Oh, the chocolate. It even came in fun colors!

(Ecumenical chocolate is especially delicious.)

This is Calvin's church where he preached for some time in Geneva. You can see how it was stripped of all of its extravagance and art to become more simple and basic.

We also visited Chilon Castle on a perfectly medieval rainy day.

Golden early morning Geneva light shining through wintry, spindly trees.

Priscilla let us play dress up in her saris. Such a beautiful thing to wear.

Faautu, our leader, and me on our last night. She's from Samoa and always wears a flower behind her ear. I love that.

It snowed on our final morning in Geneva, sending us off in a lovely, peaceful way.

If you'd like to see all of my pictures, go here.


Lynn said...

What a special time this was for you, Whitney. Thank you so much for sharing your experiences and beautiful images. I feel lifted in the spirit now and ready for the day.

The Slicer said...

One word - wow!

Anonymous said...

Wow, Whitney. You probably don't remember me. I babysat you and your sister(S?) from time to time when you'd visit your grandparents in Alice. Anyway, your blog was posted on the FPC Facebook page so I checked it out. You are extraordinary! Congratulations on all your successes and I loved reading about your trip to the WCC. Way to go, Texas girl! :-)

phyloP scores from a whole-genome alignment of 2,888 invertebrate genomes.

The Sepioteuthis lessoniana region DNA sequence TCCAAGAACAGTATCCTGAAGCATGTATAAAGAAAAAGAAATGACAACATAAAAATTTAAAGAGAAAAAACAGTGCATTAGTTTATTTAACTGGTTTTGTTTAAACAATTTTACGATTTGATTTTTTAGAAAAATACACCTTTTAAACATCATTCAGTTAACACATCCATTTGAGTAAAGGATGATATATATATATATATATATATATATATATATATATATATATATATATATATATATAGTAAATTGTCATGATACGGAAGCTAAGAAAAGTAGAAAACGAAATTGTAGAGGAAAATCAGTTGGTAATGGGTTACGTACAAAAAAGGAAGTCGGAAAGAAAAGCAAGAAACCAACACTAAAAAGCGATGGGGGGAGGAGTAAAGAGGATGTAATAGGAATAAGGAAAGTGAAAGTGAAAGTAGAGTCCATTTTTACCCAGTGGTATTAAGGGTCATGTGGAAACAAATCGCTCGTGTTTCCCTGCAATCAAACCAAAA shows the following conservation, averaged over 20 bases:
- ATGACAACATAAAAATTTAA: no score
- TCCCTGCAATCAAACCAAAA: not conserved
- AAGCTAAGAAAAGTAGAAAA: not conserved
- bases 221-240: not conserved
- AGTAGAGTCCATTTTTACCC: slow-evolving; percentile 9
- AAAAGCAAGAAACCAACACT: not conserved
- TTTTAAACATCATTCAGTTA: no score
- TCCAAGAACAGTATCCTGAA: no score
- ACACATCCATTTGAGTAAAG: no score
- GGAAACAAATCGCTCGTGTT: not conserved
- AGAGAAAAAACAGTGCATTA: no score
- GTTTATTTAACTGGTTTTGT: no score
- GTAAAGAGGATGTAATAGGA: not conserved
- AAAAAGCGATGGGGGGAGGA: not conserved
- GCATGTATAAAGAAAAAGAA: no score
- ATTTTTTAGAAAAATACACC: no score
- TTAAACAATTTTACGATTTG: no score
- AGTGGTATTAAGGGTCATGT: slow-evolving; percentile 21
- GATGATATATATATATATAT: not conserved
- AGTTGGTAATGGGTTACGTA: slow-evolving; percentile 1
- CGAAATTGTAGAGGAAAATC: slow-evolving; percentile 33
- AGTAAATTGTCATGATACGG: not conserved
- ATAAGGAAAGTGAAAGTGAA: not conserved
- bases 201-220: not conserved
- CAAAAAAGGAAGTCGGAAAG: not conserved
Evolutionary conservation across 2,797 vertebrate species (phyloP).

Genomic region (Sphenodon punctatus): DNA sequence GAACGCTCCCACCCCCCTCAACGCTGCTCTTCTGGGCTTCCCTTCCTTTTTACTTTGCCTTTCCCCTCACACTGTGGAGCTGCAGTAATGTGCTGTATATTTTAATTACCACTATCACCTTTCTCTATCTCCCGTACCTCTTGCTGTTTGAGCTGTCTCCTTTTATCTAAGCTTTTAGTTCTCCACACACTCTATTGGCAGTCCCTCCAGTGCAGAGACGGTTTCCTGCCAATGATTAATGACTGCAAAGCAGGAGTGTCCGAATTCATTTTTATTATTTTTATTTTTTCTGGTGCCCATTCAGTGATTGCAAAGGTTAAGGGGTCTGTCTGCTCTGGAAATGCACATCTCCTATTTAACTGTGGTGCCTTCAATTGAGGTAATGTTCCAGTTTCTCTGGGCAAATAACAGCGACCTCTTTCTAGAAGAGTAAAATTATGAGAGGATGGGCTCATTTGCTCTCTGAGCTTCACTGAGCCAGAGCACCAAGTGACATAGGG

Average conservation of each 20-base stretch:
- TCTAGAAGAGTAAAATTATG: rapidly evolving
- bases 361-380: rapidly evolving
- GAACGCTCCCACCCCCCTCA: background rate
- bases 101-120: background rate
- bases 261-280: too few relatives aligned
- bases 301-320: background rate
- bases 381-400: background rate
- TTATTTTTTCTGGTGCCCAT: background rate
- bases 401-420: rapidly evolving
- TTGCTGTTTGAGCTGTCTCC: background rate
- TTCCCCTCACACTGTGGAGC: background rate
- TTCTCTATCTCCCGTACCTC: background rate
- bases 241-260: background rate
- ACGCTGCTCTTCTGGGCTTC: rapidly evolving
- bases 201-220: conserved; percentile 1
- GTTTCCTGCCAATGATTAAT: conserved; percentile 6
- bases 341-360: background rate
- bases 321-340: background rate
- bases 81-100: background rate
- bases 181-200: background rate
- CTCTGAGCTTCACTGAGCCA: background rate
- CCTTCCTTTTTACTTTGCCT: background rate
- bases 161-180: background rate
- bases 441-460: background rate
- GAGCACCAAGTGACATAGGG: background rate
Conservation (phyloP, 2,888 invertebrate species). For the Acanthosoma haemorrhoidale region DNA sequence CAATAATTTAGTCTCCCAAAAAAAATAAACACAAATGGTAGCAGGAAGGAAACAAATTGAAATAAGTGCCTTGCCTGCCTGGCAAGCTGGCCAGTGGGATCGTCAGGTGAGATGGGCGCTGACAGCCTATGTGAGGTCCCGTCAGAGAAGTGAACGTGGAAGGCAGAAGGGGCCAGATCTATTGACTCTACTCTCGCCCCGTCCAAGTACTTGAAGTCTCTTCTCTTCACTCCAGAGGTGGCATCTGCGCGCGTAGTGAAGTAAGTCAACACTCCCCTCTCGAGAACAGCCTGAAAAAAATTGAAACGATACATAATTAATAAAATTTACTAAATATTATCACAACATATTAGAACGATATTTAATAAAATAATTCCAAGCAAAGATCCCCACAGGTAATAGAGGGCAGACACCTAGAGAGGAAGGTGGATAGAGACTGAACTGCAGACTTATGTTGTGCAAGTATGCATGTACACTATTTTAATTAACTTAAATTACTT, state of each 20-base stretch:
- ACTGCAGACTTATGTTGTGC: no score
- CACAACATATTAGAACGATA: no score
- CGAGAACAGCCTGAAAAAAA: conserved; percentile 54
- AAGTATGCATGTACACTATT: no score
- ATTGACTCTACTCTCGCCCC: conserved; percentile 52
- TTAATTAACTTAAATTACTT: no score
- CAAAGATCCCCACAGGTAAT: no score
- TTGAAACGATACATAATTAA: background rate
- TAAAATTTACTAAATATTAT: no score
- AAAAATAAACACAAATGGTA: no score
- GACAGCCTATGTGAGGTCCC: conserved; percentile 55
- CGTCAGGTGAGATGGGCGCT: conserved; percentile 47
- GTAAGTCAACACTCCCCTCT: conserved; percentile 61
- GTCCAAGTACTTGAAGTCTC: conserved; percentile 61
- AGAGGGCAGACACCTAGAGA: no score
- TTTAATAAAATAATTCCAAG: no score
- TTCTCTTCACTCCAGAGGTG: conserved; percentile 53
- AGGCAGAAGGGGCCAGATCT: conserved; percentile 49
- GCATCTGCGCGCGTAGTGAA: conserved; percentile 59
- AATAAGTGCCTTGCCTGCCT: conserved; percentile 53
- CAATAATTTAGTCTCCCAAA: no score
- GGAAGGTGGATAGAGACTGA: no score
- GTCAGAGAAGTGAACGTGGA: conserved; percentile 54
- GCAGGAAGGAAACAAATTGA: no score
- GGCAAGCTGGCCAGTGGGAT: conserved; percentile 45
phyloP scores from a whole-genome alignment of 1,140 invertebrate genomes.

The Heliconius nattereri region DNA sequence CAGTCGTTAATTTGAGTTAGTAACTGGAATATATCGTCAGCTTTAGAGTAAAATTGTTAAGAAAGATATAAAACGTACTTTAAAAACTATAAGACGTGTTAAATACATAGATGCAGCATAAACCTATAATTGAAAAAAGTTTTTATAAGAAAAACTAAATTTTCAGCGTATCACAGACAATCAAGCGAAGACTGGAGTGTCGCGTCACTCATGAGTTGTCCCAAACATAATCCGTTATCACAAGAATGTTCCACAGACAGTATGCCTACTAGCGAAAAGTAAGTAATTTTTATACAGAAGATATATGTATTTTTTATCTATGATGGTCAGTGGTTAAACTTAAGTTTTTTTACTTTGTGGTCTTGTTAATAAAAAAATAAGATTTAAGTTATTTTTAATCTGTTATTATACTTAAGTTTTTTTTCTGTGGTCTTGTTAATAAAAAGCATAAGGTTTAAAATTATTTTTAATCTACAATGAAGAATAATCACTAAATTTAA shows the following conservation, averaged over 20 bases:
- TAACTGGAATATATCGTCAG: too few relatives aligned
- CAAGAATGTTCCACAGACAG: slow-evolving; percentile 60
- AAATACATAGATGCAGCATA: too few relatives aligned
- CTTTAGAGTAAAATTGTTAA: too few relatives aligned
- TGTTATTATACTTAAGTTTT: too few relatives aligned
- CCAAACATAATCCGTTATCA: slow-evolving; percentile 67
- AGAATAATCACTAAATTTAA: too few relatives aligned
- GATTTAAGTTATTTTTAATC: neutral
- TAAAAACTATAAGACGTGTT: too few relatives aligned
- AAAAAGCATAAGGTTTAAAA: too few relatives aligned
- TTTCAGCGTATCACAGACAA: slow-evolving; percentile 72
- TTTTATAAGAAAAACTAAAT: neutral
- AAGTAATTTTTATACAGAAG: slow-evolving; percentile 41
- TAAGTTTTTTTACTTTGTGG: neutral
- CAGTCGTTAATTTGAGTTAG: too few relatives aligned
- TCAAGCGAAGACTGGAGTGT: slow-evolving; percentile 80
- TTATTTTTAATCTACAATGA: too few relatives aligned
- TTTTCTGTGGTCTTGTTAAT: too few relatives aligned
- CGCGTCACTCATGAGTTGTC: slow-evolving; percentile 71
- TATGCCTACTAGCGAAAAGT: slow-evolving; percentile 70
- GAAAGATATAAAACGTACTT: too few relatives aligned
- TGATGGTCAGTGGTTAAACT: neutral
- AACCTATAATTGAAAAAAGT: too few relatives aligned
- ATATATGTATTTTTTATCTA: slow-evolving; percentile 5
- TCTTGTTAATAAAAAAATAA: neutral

Niki Kruckenberg Rabren

Whitney said...

Lynn, thank you. It was such a phenomenal experience.

Slicer (aka John), thanks for stopping by! Glad you enjoyed it.

Niki, I think I do remember you! I used to love getting to spend time in that fun room whenever we went to my Grandparents church. And I won't ever forget the yummy lemonade. :) Thanks for reading my little blog. It's been a great way for me to record God's presence in my days. I hope you're doing great!